FDA allows marketing of the first newborn screening test to help detect severe combined immunodeficiency

Dec. 17, 2014

The U.S. Food and Drug Administration (FDA) has announced that it will allow marketing of the EnLite Neonatal TREC Kit. It is the first screening test for severe combined immunodeficiency (SCID) to receive the FDA’s blessing. The EnLite Neonatal TREC Kit is manufactured by Wallac Oy, a subsidiary of PerkinElmer, at its facility in Turku, Finland. PerkinElmer is based in Waltham, Massachusetts.

Using a few drops of blood taken from the newborn’s heel, dried on filter paper, the EnLite Neonatal TREC Kit can determine whether a certain type of DNA, known as T-cell receptor excision circles (TREC DNA), is low or missing from the newborn’s blood. Newborns with SCID typically have zero or low amounts of TREC DNA compared to healthy infants. Additional testing is required to obtain an SCID diagnosis.

The U.S. Department of Health and Human Services and the Advisory Committee on Heritable Disorders in Newborns and Children recommend that every state screen newborn infants for SCID, among other genetic, endocrine, and metabolic disorders. To date, 25 states plus the District of Columbia and the Navajo Nation have implemented screening programs for SCID. Some states have regulations requiring that their newborn screening program use an FDA-approved or FDA-cleared test.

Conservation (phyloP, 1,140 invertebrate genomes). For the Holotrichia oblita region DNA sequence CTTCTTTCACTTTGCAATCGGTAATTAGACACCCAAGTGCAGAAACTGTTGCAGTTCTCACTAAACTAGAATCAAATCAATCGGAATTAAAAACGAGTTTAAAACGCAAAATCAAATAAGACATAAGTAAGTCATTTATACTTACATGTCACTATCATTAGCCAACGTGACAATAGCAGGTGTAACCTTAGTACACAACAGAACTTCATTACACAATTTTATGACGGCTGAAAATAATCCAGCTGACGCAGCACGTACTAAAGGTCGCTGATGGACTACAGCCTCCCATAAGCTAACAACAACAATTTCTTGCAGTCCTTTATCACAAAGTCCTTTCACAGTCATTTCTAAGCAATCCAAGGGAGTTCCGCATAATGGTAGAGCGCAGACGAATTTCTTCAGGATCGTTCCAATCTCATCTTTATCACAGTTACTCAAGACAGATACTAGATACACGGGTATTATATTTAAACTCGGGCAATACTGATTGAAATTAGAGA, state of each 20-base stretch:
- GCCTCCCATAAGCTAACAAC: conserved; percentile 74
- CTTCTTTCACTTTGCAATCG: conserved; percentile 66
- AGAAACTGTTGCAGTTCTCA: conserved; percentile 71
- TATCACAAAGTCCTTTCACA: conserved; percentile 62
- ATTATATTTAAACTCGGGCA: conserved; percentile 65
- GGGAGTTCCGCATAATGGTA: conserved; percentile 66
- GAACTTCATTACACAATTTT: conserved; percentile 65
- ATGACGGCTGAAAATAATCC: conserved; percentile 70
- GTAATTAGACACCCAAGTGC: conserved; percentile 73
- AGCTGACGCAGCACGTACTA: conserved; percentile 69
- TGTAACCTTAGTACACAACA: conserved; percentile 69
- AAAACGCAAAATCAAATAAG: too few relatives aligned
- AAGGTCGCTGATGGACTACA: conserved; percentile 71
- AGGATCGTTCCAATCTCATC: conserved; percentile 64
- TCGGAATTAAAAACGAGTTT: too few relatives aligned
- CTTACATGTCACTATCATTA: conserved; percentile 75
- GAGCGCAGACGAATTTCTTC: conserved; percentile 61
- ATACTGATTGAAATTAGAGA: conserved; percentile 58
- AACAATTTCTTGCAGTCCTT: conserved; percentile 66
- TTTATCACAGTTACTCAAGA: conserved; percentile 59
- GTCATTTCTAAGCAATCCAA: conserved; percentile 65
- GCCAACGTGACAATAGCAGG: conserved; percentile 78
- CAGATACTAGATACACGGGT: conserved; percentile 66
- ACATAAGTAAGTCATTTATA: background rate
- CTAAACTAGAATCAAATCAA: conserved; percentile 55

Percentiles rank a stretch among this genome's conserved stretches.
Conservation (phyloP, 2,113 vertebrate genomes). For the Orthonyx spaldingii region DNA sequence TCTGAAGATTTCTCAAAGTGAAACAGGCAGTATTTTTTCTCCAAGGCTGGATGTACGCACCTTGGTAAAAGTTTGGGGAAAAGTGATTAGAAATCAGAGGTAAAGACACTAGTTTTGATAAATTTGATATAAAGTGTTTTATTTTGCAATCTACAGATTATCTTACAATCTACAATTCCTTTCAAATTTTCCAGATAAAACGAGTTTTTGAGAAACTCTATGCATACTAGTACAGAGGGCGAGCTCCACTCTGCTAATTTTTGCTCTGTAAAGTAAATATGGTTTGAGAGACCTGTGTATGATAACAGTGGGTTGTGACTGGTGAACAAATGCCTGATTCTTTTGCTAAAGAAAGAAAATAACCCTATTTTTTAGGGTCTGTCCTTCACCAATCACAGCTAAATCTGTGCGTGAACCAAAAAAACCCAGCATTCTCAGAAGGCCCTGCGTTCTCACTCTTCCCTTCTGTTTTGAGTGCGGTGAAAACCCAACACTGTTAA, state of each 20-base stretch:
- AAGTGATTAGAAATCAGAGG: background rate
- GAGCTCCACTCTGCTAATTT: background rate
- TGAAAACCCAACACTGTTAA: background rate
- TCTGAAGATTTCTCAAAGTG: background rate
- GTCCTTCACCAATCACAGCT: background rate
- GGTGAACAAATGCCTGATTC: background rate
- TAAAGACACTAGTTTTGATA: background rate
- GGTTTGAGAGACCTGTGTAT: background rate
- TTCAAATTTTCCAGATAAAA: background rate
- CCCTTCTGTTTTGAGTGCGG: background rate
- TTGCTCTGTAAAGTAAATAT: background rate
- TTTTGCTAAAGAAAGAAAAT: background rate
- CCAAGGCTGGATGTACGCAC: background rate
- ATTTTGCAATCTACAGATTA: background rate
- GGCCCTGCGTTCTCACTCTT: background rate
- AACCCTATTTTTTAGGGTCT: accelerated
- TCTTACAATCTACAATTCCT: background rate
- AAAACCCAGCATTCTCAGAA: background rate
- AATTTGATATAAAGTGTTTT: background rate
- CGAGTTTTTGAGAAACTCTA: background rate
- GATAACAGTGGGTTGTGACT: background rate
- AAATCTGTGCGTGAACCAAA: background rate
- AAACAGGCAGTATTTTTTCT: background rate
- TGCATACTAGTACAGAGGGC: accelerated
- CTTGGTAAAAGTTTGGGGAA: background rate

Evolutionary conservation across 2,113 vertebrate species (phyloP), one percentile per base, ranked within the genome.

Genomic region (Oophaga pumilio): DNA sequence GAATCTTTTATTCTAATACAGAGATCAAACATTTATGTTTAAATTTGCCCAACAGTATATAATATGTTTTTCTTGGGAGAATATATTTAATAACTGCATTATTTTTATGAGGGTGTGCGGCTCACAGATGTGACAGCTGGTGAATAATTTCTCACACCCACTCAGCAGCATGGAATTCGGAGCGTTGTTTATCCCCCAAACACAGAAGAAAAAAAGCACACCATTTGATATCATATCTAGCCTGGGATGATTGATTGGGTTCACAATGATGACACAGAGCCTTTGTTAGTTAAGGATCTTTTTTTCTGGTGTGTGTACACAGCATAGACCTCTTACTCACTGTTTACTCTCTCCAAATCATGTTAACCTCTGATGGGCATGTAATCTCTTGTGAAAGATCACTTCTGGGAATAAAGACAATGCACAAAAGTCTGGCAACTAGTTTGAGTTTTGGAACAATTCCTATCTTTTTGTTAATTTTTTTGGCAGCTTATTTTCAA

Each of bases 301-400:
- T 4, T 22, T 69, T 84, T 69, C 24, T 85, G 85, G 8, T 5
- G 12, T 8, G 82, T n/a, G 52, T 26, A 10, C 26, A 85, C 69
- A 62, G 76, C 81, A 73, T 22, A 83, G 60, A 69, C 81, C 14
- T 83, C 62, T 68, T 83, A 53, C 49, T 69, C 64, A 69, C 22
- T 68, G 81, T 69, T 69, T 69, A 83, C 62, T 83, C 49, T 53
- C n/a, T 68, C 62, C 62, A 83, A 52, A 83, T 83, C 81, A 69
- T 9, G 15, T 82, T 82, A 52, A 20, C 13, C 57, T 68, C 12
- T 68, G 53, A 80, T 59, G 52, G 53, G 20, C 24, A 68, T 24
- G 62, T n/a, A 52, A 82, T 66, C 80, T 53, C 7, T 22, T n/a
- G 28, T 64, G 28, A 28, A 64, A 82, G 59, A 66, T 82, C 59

The FDA reviewed the EnLite Neonatal TREC Kit through its de novo classification process, a regulatory pathway for some novel low- to moderate-risk medical devices that are not substantially equivalent to an already legally marketed device. The review included a clinical study of approximately 6,400 blood spot specimens from routine screening of newborns, 17 of which had confirmed SCID diagnosis. The EnLite Neonatal TREC Kit correctly identified all 17 cases.

The agency also evaluated the test’s ability to accurately distinguish low TREC DNA numbers that would be observed in newborns with SCID from high TREC DNA numbers that would be present in healthy newborns. The FDA found that the EnLite Neonatal TREC Kit could adequately detect very low TREC DNA values that are associated with SCID.

The EnLite Neonatal TREC Kit is not intended for use as a diagnostic test or to screen for SCID-like syndromes, such as DiGeorge Syndrome or Omenn Syndrome. It is also not intended to screen for less acute SCID syndromes, such as leaky-SCID or variant SCID.

Learn more about this Kit from the PerkinElmer website